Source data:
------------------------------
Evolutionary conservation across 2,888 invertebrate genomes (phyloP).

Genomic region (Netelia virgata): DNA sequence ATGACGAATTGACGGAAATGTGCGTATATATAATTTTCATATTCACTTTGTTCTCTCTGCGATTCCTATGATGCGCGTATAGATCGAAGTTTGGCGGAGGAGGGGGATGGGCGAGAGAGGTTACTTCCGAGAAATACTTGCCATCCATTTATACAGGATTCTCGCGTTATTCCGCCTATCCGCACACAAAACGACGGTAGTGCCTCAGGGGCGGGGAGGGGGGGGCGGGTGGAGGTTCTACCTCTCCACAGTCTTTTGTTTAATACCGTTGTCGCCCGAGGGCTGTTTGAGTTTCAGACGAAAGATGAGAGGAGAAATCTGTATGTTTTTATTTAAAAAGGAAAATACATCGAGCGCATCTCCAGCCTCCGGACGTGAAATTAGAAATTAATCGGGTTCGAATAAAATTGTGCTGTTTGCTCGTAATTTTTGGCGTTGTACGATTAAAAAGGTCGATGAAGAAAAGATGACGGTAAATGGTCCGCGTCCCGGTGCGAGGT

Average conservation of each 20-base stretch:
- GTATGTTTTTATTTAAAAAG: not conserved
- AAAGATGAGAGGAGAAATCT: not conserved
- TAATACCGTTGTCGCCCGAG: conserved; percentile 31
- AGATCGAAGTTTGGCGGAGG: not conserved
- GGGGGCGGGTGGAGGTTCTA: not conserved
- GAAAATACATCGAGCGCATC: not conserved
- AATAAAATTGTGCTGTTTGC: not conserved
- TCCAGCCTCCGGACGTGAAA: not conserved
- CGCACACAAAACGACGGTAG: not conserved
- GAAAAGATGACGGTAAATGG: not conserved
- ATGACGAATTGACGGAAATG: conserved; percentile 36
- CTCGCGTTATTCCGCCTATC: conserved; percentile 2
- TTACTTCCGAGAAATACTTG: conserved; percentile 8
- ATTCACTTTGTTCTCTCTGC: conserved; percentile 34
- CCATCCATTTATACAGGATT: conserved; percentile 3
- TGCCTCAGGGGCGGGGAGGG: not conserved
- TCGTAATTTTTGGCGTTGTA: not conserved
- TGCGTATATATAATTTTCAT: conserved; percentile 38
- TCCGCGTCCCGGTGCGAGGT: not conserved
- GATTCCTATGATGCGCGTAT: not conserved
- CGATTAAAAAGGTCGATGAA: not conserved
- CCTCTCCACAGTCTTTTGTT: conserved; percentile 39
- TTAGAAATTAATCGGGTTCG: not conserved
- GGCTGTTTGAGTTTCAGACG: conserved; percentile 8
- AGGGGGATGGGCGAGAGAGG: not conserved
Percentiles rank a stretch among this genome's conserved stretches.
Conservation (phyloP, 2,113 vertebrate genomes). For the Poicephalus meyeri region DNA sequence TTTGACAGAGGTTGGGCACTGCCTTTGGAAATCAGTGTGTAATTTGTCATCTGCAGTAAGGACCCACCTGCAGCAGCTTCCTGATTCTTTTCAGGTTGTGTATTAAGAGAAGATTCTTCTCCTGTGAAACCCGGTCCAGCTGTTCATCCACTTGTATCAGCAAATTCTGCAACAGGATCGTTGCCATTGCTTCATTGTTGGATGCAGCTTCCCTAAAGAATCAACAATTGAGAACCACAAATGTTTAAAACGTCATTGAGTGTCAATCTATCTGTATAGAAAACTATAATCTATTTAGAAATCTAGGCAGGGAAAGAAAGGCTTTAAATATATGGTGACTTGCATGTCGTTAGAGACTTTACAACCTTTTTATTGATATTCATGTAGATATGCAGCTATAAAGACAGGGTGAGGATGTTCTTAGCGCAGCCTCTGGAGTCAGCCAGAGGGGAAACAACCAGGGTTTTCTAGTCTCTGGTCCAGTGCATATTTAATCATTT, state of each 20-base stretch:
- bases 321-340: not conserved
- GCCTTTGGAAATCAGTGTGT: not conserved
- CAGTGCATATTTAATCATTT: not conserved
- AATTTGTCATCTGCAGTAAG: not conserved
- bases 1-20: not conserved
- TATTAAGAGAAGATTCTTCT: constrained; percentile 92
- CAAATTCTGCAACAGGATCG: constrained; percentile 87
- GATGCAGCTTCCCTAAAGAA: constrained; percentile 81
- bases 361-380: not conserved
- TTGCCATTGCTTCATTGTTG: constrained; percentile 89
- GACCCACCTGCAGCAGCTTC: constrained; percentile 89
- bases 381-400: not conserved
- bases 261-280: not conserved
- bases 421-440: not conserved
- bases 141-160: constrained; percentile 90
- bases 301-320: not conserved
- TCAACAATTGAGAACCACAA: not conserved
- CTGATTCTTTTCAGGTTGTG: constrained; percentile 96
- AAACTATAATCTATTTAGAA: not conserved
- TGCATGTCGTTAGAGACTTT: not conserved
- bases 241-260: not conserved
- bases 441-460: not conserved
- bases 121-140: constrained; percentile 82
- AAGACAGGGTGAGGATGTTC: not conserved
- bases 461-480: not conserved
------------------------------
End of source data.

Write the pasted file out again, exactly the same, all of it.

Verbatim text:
Evolutionary conservation across 2,888 invertebrate genomes (phyloP).

Genomic region (Netelia virgata): DNA sequence ATGACGAATTGACGGAAATGTGCGTATATATAATTTTCATATTCACTTTGTTCTCTCTGCGATTCCTATGATGCGCGTATAGATCGAAGTTTGGCGGAGGAGGGGGATGGGCGAGAGAGGTTACTTCCGAGAAATACTTGCCATCCATTTATACAGGATTCTCGCGTTATTCCGCCTATCCGCACACAAAACGACGGTAGTGCCTCAGGGGCGGGGAGGGGGGGGCGGGTGGAGGTTCTACCTCTCCACAGTCTTTTGTTTAATACCGTTGTCGCCCGAGGGCTGTTTGAGTTTCAGACGAAAGATGAGAGGAGAAATCTGTATGTTTTTATTTAAAAAGGAAAATACATCGAGCGCATCTCCAGCCTCCGGACGTGAAATTAGAAATTAATCGGGTTCGAATAAAATTGTGCTGTTTGCTCGTAATTTTTGGCGTTGTACGATTAAAAAGGTCGATGAAGAAAAGATGACGGTAAATGGTCCGCGTCCCGGTGCGAGGT

Average conservation of each 20-base stretch:
- GTATGTTTTTATTTAAAAAG: not conserved
- AAAGATGAGAGGAGAAATCT: not conserved
- TAATACCGTTGTCGCCCGAG: conserved; percentile 31
- AGATCGAAGTTTGGCGGAGG: not conserved
- GGGGGCGGGTGGAGGTTCTA: not conserved
- GAAAATACATCGAGCGCATC: not conserved
- AATAAAATTGTGCTGTTTGC: not conserved
- TCCAGCCTCCGGACGTGAAA: not conserved
- CGCACACAAAACGACGGTAG: not conserved
- GAAAAGATGACGGTAAATGG: not conserved
- ATGACGAATTGACGGAAATG: conserved; percentile 36
- CTCGCGTTATTCCGCCTATC: conserved; percentile 2
- TTACTTCCGAGAAATACTTG: conserved; percentile 8
- ATTCACTTTGTTCTCTCTGC: conserved; percentile 34
- CCATCCATTTATACAGGATT: conserved; percentile 3
- TGCCTCAGGGGCGGGGAGGG: not conserved
- TCGTAATTTTTGGCGTTGTA: not conserved
- TGCGTATATATAATTTTCAT: conserved; percentile 38
- TCCGCGTCCCGGTGCGAGGT: not conserved
- GATTCCTATGATGCGCGTAT: not conserved
- CGATTAAAAAGGTCGATGAA: not conserved
- CCTCTCCACAGTCTTTTGTT: conserved; percentile 39
- TTAGAAATTAATCGGGTTCG: not conserved
- GGCTGTTTGAGTTTCAGACG: conserved; percentile 8
- AGGGGGATGGGCGAGAGAGG: not conserved
Percentiles rank a stretch among this genome's conserved stretches.
Conservation (phyloP, 2,113 vertebrate genomes). For the Poicephalus meyeri region DNA sequence TTTGACAGAGGTTGGGCACTGCCTTTGGAAATCAGTGTGTAATTTGTCATCTGCAGTAAGGACCCACCTGCAGCAGCTTCCTGATTCTTTTCAGGTTGTGTATTAAGAGAAGATTCTTCTCCTGTGAAACCCGGTCCAGCTGTTCATCCACTTGTATCAGCAAATTCTGCAACAGGATCGTTGCCATTGCTTCATTGTTGGATGCAGCTTCCCTAAAGAATCAACAATTGAGAACCACAAATGTTTAAAACGTCATTGAGTGTCAATCTATCTGTATAGAAAACTATAATCTATTTAGAAATCTAGGCAGGGAAAGAAAGGCTTTAAATATATGGTGACTTGCATGTCGTTAGAGACTTTACAACCTTTTTATTGATATTCATGTAGATATGCAGCTATAAAGACAGGGTGAGGATGTTCTTAGCGCAGCCTCTGGAGTCAGCCAGAGGGGAAACAACCAGGGTTTTCTAGTCTCTGGTCCAGTGCATATTTAATCATTT, state of each 20-base stretch:
- bases 321-340: not conserved
- GCCTTTGGAAATCAGTGTGT: not conserved
- CAGTGCATATTTAATCATTT: not conserved
- AATTTGTCATCTGCAGTAAG: not conserved
- bases 1-20: not conserved
- TATTAAGAGAAGATTCTTCT: constrained; percentile 92
- CAAATTCTGCAACAGGATCG: constrained; percentile 87
- GATGCAGCTTCCCTAAAGAA: constrained; percentile 81
- bases 361-380: not conserved
- TTGCCATTGCTTCATTGTTG: constrained; percentile 89
- GACCCACCTGCAGCAGCTTC: constrained; percentile 89
- bases 381-400: not conserved
- bases 261-280: not conserved
- bases 421-440: not conserved
- bases 141-160: constrained; percentile 90
- bases 301-320: not conserved
- TCAACAATTGAGAACCACAA: not conserved
- CTGATTCTTTTCAGGTTGTG: constrained; percentile 96
- AAACTATAATCTATTTAGAA: not conserved
- TGCATGTCGTTAGAGACTTT: not conserved
- bases 241-260: not conserved
- bases 441-460: not conserved
- bases 121-140: constrained; percentile 82
- AAGACAGGGTGAGGATGTTC: not conserved
- bases 461-480: not conserved